The only nexus between the McMiller robbery and the Santiago robbery and murder was that they were close in time and location. Thus, the McMiller robbery evidence was offered solely for the purpose of claiming that, having committed the McMiller robbery, certainly there could be no doubt that defendant also committed the Santiago robbery and, hence, was liable for Santiago's death, a rationale Evidence Rule 404(b) specifically is designed to interdict. Therefore, on the present record, where the proofs other than the McMiller robbery evidence consisted largely of defendant's confession -- a confession he repudiated at trial --the admission of the McMiller robbery evidence may have been a significant contributing factor leading to defendant's convictions. That conclusion admits of but one result: defendant's convictions must be reversed and the matter retried.

C.

Defendant also claims that the trial court's failure to redact his confession beyond the redactions agreed to by the parties also implicates Evidence Rule 404(b) concerns, as that confession covers other crimes that should have been withheld from the jury. We disagree.

There are four passages from defendant's confession defendant claims should have been redacted; these are:

Q: Where did you get the knife from?

A: From a dude that I robbed Sunday night. . . . .

Q: Prior to trying to rob the old man [Santiago,] what were you doing?

A: Roaming around trying to find someone to rob.

Q: Were you and the other guy roaming that area all night looking for someone to rob?

A: Yes.

Q: What area did you and him do the robberies?

A: In the area of Brunswick Street, Parkhurst and Pennsylvania Ave.

Q: Is that the same area that you and the guy encountered the old man [Santiago]?

A: Yes.

Q: Do you remember how many people you robbed?

A: Like three people. But it may be more because me and the other guy separated Sunday night for a while.

The trial court held that defendant's confession qualified as a statement of a party-opponent, admissible pursuant to Evidence Rule 803(b)(1).*fn11 It reasoned that "the State [ma]y introduce at trial any relevant statement[ and that t]he contents of the statement are clearly relevant to this case on several issues. They [] address issues of motive, of intent, participation, and of conspiracy [] as it relates at the very least to the robbery." The trial court also explained that under Evidence Rule 404(b), State v. Covell, 157 N.J. 554 (1999), "and the balancing test that that case deal[t] with[,]" it was required "to determine if the probative value [of the evidence] is substantially outweighed by the risk of undue prejudice." It noted that "[c]learly the admission[s] of the defendant in these statements are prejudici[al]. However, they would appear . . . to be highly probative of the issues of motive, intent, conspiracy, and participation." It thus concluded that defendant's confession "is clearly probative and [its] probative value is not . . . substantially outweighed by the risk of undue prejudice."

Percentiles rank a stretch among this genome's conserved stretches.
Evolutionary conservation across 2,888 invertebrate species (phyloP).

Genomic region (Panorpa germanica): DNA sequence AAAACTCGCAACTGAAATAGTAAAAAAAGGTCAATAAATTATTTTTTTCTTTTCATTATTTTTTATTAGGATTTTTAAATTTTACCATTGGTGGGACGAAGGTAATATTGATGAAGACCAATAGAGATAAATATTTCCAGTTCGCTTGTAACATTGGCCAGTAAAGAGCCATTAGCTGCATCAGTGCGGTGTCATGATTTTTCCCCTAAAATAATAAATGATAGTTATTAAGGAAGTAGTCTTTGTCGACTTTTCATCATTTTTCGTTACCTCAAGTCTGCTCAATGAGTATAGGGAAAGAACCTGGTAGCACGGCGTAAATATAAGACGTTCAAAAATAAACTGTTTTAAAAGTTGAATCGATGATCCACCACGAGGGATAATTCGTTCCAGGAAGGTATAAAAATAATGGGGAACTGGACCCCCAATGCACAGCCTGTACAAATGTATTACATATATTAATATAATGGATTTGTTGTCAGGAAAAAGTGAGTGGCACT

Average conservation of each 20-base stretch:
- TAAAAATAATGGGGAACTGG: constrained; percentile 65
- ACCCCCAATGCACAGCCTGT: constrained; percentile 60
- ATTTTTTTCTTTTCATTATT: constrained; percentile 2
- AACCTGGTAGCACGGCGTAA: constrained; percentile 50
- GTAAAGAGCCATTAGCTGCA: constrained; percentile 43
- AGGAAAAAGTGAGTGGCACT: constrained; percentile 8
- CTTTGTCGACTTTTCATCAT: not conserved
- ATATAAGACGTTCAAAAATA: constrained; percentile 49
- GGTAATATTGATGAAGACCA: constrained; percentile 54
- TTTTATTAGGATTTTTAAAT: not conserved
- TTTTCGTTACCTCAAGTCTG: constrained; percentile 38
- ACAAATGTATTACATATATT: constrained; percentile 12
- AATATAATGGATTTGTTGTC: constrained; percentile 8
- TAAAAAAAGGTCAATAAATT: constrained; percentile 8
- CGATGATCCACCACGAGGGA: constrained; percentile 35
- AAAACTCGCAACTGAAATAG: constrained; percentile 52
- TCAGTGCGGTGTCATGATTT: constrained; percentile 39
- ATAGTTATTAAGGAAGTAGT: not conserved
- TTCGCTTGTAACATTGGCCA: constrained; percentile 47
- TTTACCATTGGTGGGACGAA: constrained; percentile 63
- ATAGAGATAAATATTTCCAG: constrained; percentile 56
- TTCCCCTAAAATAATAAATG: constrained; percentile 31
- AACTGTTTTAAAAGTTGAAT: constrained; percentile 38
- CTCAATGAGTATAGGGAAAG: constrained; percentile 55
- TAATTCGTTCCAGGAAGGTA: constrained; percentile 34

Our review of defendant's confession in the context of the crimes charged leads us to conclude that there was no abuse of discretion in the trial court's evidentiary determination to admit defendant's confession. Hisenaj, supra; Brenman, supra. As the trial court noted, defendant was charged with the robbery, conspiracy to rob, and felony murder of Santiago. All of the statements in the confession challenged by defendant directly addressed those charges: where defendant procured the knife used to murder Santiago; defendant's and his accomplice's intent to rob their victims; the location chosen by defendant and his accomplice to engage in those robberies; and the aggregate number of people defendant robbed during this two-day spree. Therefore, to the extent defendant challenges the admission of his confession at trial, that challenge is rejected.

IV.

Defendant also claims that the trial court improperly allowed Det. Gregory to testify as to information he received in the course of his investigation that led him to focus on defendant as a suspect. At the outset, defendant's claim must be placed in its proper context.

Originally claiming that he had played no part in the Santiago robbery and murder, defendant claimed that he had been robbed while waiting at a bus stop in Hillside and that those injuries -- where he was a victim -- resulted in the blood on his clothes. Det. Gregory explained that, in the course of securing defendant's confession, the police had debunked that excuse and the following exchange ensued:

A: . . . . Once we established, besides [defendant] indicating that he was in Hillside when he was robbed at a bus stop, he indicated that he was in the area of 37 Brunswick at the time in question. And then we went right into the Q and A and formalizing the Miranda and so forth.